Julie - Agreed that the article seems one-sided; and agreed that the guilt can be spread without a second's thought to both sides of the "wars."  I also agree that these "wars" OUGHT to be passe; but they're not, in fact.  There is a tendency in some circles to sneer at "blended" worship music choices; sneer as they might, the truth is, I don't see one age out there in the pews, I don't see one musical preference.  My situation's a bit weird; I'm at a military base (which you would think would normally cater to a younger community) but, because it's in the D.C. area, has a lot of retirees.  My choir's a good case in point:  we have three twenty-to-early-thirty-somethings; 4 military retirees AND their spouses; and then the odds and ends who sing with us, thank God!  So I pick music that reflects a rather wide range of tastes - good ol' Protestant hymnody (really?  at a Catholic Mass?), "standard Catholic hymn #1 or #3 or #7" from my youth; "Glory and Praise" music (a song collection of music mostly from 1966-1982 that was heavily used in the Catholic Church in this country after the Second Vatican Council); "contemporary" music (i.e., anything written after 1995); and anthems from the 16th to the 21st century (Byrd, Gibbons, Bruckner, Pitoni, etc., etc., etc.).  To my mind, as much as it might seem as though this is musical "shlock" it is in fact necessary to avoid exactly what David Lamb is writing about.  It works for us.  Be it noted:  we also have a "contemporary" choir (i.e., heavily guitar-driven, but with additional instrumentation of winds and strings) who does, yes, "Glory and Praise" but also has indeed moved more into "contemporary" music - which sort of sets them apart from a lot of "contemporary" choirs in most parishes locally (which tends to be a throwback to the "folk masses" of the 1960s and 1970s); and a Hispanic choir, which is vigorous and, while not particularly worried about all the proper musical aspects (there's a lot of ad lib harmonizing which can be a little out-of-control for my taste, but which IS in keeping with their tradition), has a great energy and enthusiasm, and they are just full of joy at the doing of the music.  This provides some choice - oh, and yes, there are three Masses a weekend that have a song-leader (cantor).  It may be messy to some, but by golly, it works.  And there's a great deal of respect for what each choir brings to the table.  The only regret I have is that there isn't more interplay between the groups - but that hasn't always been true (the Catholic Chaplain's approach is critical here) and doesn't necessarily have to remain true in the future.  Maybe the answer is in not looking to sharpen the edges oif the differences, but to soften them somewhat; not to stand on a pedestal of purity, in musical terms, but to stand humbly with everyone else and focus our gaze on God.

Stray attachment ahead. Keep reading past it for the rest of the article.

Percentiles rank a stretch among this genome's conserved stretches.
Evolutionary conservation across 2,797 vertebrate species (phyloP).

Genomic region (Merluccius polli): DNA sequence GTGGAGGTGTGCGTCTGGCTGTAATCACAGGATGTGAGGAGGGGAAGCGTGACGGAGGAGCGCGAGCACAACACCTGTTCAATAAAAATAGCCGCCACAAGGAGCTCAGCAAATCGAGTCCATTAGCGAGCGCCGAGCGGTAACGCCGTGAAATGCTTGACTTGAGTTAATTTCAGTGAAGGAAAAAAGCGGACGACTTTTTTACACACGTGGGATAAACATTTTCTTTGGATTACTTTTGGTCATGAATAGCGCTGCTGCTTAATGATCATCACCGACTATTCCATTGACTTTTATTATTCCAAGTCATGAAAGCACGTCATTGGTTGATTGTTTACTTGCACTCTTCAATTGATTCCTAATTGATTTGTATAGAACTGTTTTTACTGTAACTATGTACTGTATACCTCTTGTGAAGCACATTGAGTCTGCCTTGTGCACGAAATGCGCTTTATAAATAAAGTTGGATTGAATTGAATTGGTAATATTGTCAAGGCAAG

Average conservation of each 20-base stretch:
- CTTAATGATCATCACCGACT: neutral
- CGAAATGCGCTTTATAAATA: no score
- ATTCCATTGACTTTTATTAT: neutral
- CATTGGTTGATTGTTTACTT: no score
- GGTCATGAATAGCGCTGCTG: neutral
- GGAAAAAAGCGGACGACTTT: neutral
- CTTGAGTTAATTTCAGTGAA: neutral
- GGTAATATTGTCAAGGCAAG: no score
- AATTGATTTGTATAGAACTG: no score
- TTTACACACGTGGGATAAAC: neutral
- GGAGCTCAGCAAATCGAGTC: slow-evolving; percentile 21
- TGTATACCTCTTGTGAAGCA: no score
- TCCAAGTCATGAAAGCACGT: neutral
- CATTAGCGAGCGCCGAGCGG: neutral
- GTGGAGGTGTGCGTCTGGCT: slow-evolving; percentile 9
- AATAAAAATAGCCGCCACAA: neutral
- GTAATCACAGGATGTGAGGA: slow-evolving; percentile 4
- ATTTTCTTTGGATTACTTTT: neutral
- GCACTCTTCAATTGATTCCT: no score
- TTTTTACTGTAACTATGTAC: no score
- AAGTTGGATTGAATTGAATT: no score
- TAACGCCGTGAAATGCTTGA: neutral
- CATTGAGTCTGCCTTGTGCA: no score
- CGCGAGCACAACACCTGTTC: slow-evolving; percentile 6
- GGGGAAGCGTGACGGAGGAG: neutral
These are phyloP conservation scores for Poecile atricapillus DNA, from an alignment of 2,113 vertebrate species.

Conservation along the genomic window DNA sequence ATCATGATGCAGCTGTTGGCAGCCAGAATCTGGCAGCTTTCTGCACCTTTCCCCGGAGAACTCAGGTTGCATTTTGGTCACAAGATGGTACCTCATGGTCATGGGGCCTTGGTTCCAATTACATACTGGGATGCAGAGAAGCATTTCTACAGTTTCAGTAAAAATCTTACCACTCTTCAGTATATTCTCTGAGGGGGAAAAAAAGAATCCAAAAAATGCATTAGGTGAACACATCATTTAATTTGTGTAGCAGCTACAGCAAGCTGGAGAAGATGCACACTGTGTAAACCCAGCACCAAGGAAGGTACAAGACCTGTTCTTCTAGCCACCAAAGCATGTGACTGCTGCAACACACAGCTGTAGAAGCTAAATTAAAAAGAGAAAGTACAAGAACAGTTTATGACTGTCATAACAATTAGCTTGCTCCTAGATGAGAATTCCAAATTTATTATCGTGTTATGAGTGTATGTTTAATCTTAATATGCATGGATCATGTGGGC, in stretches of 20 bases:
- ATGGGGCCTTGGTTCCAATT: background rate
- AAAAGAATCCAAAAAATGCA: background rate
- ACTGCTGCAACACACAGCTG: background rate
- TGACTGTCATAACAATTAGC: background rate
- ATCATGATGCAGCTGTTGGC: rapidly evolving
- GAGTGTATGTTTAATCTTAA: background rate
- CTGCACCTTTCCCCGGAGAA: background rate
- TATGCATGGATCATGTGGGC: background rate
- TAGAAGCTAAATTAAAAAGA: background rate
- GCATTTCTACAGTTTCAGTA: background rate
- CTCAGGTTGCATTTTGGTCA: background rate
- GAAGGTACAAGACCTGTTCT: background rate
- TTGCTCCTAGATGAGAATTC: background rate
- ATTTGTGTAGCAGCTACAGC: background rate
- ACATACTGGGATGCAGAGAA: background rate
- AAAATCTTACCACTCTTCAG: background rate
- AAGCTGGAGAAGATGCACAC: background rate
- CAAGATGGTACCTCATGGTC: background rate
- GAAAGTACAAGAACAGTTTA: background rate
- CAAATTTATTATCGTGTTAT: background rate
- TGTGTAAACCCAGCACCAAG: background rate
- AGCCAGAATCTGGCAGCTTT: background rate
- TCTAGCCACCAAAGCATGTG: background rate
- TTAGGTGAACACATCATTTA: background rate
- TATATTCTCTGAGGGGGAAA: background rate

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on April 2, 2014 8:41am
As a newly hired church musician/director, I have experienced many highs and some difficulties during our transition. church membership is simply a cross section of humanity and will always be a place where communication should be 2 ways. Listening is key, caring is required, flexibility is needed, and compassion for change is absolute for we all know, change is difficult. Allof Us are at God's heavenly Banquet and Julie Ford has a good point; and music is a way of sharing our differences and our sameness.
Carolyn Eynon